A Christian Manifesto: 25th Anniversary Edition available in Paperback
- Pub. Date:
Schaeffer shows how law, government, education, and media have all contributed to a shift from America's Judeo-Christian foundation. He calls for a massive movement to reestablish these values that the country was founded upon.
|Edition description:||25th Anniversary Edition|
|Product dimensions:||5.50(w) x 8.50(h) x (d)|
About the Author
Francis A. Schaeffer (1912–1984)authored more than twenty books, which have been translated into a score of languages and sold millions worldwide. He and his wife, Edith, founded L'Abri Fellowship international study and discipleship centers. Recognized internationally for his work in Christianity and culture, Schaeffer passed away in 1984 but his influence and legacy continue worldwide.
What People are Saying About This
"Schaeffer was right. Today, we need leaders who can show us how to operate ... in a way that does not neglect or enshrine politics. We need to discern which behaviors by Christians are helpful ... and which are not."
Marvin Olasky, Editor in Chief, WORLDMagazine
"When I went to L'Abri many years ago as an agnostic, it was the first time I encountered Christians who engaged with the cultural and intellectual world. A leader distinguished by his integrity and authenticity, Francis Schaeffer shows how the richness of biblical truth illuminates the course of history as well as our individual lives."
Nancy Pearcey, author, Total Truth; Finding Truth; and Love Thy Body
"I can think of no one who has had more impact on evangelical theology and social policy in the last three decades than Francis Schaeffer. Dr. Schaeffer had enormous influence on a whole generation of baby-boomer evangelicals, calling us to engagement with society and inspiring us to be the salt and light that Jesus commanded. The culmination of Schaeffer's call for the church to be the church were How Should We Then Live? and A Christian Manifesto. We all owe Dr. Schaeffer an incalculable debt."
Richard Land, President, Southern Evangelical Seminary
"Go to any evangelical Christian gathering ... and ask twenty people the simple question: 'What single person has most affected your thinking and your worldview?' If Francis Schaeffer doesn't lead the list of answers, and probably by a significant margin, I'd ask for a recount."
Joel Belz, Founder, Worldmagazine
Most Helpful Customer Reviews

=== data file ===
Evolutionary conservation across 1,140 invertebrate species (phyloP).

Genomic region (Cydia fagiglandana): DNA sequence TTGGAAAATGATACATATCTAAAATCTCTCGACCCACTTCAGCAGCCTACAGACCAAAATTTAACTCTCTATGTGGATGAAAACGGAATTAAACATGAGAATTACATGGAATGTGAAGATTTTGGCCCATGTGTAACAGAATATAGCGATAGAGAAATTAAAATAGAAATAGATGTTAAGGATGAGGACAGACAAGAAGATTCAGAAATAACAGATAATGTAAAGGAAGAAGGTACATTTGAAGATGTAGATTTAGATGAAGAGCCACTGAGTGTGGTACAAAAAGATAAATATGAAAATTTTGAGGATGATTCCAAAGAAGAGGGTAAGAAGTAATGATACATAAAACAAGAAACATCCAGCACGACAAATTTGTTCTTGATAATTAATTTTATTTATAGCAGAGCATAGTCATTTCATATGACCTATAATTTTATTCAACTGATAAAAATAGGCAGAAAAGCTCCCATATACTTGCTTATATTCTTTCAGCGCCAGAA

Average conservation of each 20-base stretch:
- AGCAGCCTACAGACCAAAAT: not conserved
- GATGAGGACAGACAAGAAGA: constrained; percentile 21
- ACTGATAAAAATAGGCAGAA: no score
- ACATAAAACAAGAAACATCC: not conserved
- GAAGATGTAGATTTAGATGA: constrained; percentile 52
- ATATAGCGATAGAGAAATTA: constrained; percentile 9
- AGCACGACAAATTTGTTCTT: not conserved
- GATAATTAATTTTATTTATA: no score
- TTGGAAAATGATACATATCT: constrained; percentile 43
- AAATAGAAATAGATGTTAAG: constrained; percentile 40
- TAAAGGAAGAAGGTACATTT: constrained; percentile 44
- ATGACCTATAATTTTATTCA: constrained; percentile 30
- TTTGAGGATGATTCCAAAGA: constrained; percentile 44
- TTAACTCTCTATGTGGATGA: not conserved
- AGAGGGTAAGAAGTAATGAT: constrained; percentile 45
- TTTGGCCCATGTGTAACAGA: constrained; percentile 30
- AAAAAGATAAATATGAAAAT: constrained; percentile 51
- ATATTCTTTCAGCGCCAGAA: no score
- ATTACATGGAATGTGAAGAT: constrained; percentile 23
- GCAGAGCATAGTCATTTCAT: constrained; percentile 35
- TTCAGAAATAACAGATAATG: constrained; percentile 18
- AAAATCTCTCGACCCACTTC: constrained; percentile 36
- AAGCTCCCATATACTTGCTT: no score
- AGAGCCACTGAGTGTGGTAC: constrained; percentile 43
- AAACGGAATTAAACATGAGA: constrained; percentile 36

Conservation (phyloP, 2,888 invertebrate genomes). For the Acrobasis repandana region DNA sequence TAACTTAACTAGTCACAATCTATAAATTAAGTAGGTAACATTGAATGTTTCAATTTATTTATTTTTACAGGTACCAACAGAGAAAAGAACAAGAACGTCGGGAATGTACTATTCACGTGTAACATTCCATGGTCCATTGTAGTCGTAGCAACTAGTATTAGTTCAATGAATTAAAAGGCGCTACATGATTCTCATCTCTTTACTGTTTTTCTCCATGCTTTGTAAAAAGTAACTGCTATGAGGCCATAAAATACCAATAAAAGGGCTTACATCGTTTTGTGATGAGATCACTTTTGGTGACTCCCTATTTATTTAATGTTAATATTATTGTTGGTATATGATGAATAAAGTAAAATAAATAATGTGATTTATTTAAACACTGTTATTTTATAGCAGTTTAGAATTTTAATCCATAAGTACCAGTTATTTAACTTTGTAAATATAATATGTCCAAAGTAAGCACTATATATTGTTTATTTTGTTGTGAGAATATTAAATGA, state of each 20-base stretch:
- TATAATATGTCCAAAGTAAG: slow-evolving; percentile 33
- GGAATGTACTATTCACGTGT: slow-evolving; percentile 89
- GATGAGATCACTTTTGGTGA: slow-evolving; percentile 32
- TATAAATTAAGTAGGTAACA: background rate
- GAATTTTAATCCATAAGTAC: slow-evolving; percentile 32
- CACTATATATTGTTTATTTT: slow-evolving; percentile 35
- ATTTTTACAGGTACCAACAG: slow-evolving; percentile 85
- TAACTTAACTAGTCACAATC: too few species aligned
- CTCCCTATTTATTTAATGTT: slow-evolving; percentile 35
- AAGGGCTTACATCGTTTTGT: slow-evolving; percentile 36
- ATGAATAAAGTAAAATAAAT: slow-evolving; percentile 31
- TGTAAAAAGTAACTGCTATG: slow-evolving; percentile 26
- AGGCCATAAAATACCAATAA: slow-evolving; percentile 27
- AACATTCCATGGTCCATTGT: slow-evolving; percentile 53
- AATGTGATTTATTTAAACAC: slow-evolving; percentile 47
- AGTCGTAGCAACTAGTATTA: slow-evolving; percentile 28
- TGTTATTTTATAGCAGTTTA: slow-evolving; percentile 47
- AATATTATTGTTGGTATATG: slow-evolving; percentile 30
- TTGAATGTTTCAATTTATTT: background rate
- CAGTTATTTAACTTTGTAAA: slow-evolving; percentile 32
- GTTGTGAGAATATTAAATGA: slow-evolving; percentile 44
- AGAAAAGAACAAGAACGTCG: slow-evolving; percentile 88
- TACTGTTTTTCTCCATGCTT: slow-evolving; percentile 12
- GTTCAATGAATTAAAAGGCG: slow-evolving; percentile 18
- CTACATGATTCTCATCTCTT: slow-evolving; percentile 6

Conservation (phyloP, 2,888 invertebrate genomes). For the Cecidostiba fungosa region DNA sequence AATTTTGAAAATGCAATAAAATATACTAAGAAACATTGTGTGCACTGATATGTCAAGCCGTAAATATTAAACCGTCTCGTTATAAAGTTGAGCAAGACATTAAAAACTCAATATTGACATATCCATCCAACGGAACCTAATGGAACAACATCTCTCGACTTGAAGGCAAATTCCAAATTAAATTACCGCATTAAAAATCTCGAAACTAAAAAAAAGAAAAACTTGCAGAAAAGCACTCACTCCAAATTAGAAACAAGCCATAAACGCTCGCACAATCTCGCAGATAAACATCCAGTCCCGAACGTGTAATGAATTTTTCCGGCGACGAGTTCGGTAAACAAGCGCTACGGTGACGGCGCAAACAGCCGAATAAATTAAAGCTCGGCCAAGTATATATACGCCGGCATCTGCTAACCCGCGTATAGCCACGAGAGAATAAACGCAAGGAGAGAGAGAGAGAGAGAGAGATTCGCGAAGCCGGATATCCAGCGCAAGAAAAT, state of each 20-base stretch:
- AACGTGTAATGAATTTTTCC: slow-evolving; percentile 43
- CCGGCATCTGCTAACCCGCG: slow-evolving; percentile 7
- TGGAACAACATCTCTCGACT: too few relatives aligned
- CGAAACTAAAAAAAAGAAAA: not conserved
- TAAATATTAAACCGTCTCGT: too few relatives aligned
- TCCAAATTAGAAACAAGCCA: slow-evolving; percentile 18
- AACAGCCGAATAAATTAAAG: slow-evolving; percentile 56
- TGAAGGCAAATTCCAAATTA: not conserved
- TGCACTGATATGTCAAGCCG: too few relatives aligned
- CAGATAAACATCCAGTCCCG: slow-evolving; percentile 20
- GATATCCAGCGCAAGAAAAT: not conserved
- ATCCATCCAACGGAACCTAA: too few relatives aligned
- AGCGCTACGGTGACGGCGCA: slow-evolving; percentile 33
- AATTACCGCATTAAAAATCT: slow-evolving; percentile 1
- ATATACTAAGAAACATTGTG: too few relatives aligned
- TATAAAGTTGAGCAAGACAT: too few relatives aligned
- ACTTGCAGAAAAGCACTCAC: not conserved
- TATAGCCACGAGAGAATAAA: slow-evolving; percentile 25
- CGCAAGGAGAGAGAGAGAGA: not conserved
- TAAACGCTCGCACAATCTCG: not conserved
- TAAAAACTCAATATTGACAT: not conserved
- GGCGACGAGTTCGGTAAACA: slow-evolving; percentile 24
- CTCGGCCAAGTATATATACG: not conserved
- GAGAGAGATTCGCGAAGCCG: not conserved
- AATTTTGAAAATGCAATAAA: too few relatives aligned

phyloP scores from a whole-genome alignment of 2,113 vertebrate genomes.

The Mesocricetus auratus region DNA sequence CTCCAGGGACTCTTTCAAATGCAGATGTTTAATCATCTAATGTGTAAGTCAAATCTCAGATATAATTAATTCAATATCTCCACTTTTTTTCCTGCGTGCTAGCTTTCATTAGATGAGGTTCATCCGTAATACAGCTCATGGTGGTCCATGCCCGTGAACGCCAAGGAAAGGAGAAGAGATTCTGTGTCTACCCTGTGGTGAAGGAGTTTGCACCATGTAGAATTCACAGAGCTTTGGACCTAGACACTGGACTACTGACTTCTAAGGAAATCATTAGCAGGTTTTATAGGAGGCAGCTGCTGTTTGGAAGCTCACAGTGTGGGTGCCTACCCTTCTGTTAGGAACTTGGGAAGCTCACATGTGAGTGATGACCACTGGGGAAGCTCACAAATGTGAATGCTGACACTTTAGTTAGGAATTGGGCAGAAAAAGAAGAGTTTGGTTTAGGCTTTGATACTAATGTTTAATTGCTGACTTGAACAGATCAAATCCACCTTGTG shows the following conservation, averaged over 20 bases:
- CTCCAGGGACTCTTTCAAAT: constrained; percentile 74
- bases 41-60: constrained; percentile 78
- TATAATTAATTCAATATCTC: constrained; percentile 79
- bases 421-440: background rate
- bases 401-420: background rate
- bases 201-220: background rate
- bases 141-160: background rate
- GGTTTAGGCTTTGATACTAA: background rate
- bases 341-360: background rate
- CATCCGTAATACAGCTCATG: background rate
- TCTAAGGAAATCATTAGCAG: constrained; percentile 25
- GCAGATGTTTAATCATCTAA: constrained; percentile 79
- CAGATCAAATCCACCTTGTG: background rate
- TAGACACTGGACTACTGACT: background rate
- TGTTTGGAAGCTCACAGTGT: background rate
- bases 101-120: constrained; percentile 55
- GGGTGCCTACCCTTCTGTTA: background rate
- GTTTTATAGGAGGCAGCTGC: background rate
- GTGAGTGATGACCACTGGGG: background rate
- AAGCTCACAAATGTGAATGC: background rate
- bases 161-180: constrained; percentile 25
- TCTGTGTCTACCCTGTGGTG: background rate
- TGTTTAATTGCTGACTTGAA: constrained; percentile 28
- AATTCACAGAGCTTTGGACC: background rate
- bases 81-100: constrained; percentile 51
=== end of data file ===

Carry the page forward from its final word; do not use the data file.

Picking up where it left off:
¿The problem always was, and is, what is an adequate base for law?¿(pg. 27) Schaeffer¿s question is a good one and its one we as Christians have neglected for way to long. It¿s a question he answers in this book and answers it with conviction.Let¿s face it, political involvement has always been a struggle in the church. Just how are we to respond to the injustices around us? The opinion has been varied throughout church history running the gambit of public thought on this most important subject. I¿ll let you know upfront¿if you are a pacifist pass this book on by.Schaeffer¿s first task in this work is to define the fundamental need for Christians to be active in the political process, pitting Truth (Christianity) against humanism. His (totally correct) observation is that humanism is rapidly gaining ground and that this tragic reality will produce a society unable to function due to a lack of foundation. Schaeffer quotes Witherspoon¿s prophetic comment ¿A republic once equally poised must either preserve its virtue or lose its liberty¿(pg. 33)¿amen to that.The author has little love for what passes muster for `Christianity¿ in the States. ¿Most fundamentally, our culture, society, government, and law are in the condition they are in not because of a conspiracy, but because the church has forsaken its duty to be the salt of the culture.¿(pg. 56) He¿s not willing to accept defeat though. He states, ¿We still have it (freedom). And it¿s our calling to do something about it and use it in our democracy while we have it.¿(pg. 56) But how does he suggest we go about this?!? The second half of the book deals with this touchy subject.Schaeffer has one simple presupposition; God has sovereignty over all things, therefore the Lordship of Christ is interwoven into everything we are and do. Given that obvious, albeit generally rejected, biblical truth he goes on to wrestle with the issue of what a Christians reply to a society falling to pieces should be. When, if ever, should we participate in civil disobedience? His answer is simple, yet provocative, showing how numb even I (a self-proclaimed `radical¿) have become.He is careful to explain that God has ordained the civil governments; he¿s not a theonomist nor a reconstructionist. His question is an unadorned one ¿what is to be done when the state does that which violates its legitimate function?¿(pg. 92) Feel yourself blushing? It only get¿s rougher. ¿The bottom line is that at a certain point there is not only the right, but the duty, to disobey the state¿(pg. 93) See¿I told you. I have a note in the margin from the first time I read through this. It reads, ¿Hard even for me to accept.¿ It¿s gotten easier.Schaeffer is not calling for the letting of blood, yet is quick to point out that one day the need might one day be brought upon some to defend themselves at all costs. Are we willing to die for the truth?His main call is for protest, i.e. legal action, but does not rule out the possible need of force. He explains his point clearly, carefully, and cogently not wanting to be misunderstood, yet his beliefs are unflinching. I¿ll end this with a quote that sums it up well, ¿There would have been no founding of the United States of America without the Founding Fathers¿ realization that there is a bottom line. And to them the basic bottom line was not pragmatic; it was one of principle¿If there is no final place for civil disobedience, then the government has been made autonomous, and as such, it has been put in the place of the Living God.¿(pg. 130)Ponder that one for awhile¿